The United State of Worship
- Tuesday, July 01, 2003
On a hill overlooking Nashville, Tennessee, sits what used to be a quaint and spired church, designed to draw eyes and thoughts heavenward. Now, done up in Goth black, the building houses a bar and music club. One night not long ago, however, it became a church again, as the band Sonicflood filled it with worship music. The packed crowd alternately raised their voices in praise and lowered their heads in long, silent prayer.
A twentysomething man with spiky hair and metal-studded nose, lip and eyebrow, looked around at the amalgam of ages and personalities. "The music drew me back," he said, meaning back to the Christianity of his youth. "Now I'm attending church again and talking to God all the time."
Worship music will do that. It turns you to God, draws you closer to him.
"More people than ever seem to be hearing it and participating in it," says Jeff Deyo, Sonicflood's former lead singer. "It's amazing, the movement of God through music right now."
Of course, God's people have always sung his praises.
"What we're seeing today is a revival of praise and worship music," says Mac Powell, lead singer of the Christian rock band Third Day. In 2000, the ten-year-old band released
Already one of Christendom's top stars, Michael W. Smith scored his biggest record when he released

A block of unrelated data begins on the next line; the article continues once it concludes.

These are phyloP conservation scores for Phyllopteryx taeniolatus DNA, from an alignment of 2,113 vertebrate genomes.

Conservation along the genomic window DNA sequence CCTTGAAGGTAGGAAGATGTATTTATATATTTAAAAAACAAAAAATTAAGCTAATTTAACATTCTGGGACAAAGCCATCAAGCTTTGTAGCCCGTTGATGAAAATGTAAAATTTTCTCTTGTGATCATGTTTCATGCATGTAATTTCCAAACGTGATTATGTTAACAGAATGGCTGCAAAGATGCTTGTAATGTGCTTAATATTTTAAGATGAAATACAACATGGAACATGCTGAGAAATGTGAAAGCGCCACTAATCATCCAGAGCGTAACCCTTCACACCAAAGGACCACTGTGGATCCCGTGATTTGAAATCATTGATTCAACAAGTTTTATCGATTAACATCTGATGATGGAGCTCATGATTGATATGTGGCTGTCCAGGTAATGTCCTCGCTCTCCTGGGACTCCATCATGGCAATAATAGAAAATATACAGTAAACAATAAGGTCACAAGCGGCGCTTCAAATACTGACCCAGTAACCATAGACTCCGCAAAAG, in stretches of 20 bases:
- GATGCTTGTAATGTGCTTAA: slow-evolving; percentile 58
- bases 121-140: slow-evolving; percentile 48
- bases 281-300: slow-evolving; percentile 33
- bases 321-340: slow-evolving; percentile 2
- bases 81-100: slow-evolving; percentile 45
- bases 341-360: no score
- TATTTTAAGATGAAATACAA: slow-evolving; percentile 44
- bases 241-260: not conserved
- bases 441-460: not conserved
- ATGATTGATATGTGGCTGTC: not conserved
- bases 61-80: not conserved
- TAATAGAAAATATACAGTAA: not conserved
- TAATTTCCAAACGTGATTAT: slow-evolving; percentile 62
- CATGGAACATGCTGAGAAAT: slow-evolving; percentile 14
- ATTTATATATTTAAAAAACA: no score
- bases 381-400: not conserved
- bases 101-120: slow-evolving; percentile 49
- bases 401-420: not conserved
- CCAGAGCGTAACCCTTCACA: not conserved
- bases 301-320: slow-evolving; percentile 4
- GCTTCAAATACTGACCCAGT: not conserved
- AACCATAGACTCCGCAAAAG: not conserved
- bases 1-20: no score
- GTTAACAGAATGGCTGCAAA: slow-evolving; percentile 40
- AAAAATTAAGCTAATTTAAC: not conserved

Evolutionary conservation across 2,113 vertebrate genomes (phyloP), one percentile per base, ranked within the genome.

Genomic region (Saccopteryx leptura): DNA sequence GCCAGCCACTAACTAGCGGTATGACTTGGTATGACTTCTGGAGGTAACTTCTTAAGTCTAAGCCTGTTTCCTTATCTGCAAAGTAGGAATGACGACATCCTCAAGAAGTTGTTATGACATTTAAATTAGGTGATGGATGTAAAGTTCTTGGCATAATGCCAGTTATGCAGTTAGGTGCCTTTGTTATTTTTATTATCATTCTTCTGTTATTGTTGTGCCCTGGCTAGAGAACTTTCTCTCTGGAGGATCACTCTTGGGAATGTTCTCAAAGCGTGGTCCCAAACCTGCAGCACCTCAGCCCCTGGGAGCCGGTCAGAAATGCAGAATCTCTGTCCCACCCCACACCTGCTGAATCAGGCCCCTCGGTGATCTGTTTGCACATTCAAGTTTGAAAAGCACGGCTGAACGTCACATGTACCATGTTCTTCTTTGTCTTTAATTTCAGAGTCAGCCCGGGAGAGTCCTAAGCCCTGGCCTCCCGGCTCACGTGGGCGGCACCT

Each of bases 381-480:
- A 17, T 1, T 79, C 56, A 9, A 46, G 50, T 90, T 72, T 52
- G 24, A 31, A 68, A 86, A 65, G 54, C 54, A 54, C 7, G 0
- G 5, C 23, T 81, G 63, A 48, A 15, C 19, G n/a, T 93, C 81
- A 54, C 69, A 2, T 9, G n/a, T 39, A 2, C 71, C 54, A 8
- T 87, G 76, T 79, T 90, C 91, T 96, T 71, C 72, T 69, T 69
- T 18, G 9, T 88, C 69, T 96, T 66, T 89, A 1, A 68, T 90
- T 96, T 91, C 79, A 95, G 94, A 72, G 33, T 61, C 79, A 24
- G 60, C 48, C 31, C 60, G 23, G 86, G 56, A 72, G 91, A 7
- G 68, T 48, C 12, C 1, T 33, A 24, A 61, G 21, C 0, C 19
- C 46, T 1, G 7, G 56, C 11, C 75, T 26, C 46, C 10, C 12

Boom is right, and not just for Smith and Third Day. Worship music is thriving, whether it's in church or on CDs. With a whopping 5.7 million albums sold,
Pastors have noticed an increased interest in worship music, as well. Recording artist Terry MacAlmon reports that the number of invitations he receives from churches around the country to lead worship "has exploded. The congregations are bigger and more passionate about praising and worshiping God." And sales of his worship albums have spiked accordingly: from a few thousand two years ago to a quarter-million this year.
This worship resurgence is hardly limited to America's neck of the woods, either. "This is a global phenomenon," says Valerie Davis, marketing director for Vineyard Music. "In the past four years, we have planted music ministries in New Zealand, South Africa, the U.K., Canada---a lot of countries. A worship album we just recorded in Turkish is going gangbusters. People all over the world are hungry for worship."
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